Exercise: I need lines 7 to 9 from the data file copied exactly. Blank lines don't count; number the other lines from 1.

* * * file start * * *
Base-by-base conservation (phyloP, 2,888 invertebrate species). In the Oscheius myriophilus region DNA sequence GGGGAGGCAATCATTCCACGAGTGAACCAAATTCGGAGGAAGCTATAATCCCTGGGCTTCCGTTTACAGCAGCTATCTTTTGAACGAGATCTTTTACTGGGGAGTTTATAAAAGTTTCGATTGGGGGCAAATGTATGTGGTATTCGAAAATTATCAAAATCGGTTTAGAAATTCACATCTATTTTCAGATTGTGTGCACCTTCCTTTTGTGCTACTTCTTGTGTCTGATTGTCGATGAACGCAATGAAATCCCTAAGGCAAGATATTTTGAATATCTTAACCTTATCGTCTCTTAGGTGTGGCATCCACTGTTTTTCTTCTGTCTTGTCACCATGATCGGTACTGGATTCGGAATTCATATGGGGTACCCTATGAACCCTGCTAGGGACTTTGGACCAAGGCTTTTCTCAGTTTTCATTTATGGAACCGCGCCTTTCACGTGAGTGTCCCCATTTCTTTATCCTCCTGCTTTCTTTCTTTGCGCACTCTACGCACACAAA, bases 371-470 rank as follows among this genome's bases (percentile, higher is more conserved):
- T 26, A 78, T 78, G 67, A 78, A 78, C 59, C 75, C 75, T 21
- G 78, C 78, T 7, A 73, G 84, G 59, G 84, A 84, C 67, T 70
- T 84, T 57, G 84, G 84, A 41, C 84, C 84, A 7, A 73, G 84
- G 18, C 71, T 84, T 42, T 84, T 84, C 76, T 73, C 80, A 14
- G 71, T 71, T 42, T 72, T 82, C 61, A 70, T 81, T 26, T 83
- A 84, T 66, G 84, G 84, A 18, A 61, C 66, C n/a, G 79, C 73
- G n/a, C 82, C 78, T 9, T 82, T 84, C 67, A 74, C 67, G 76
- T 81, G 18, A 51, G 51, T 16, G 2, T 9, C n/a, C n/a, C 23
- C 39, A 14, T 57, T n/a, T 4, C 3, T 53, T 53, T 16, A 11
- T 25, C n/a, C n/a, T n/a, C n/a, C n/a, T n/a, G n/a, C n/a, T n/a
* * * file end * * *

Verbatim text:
- A 84, T 66, G 84, G 84, A 18, A 61, C 66, C n/a, G 79, C 73
- G n/a, C 82, C 78, T 9, T 82, T 84, C 67, A 74, C 67, G 76
- T 81, G 18, A 51, G 51, T 16, G 2, T 9, C n/a, C n/a, C 23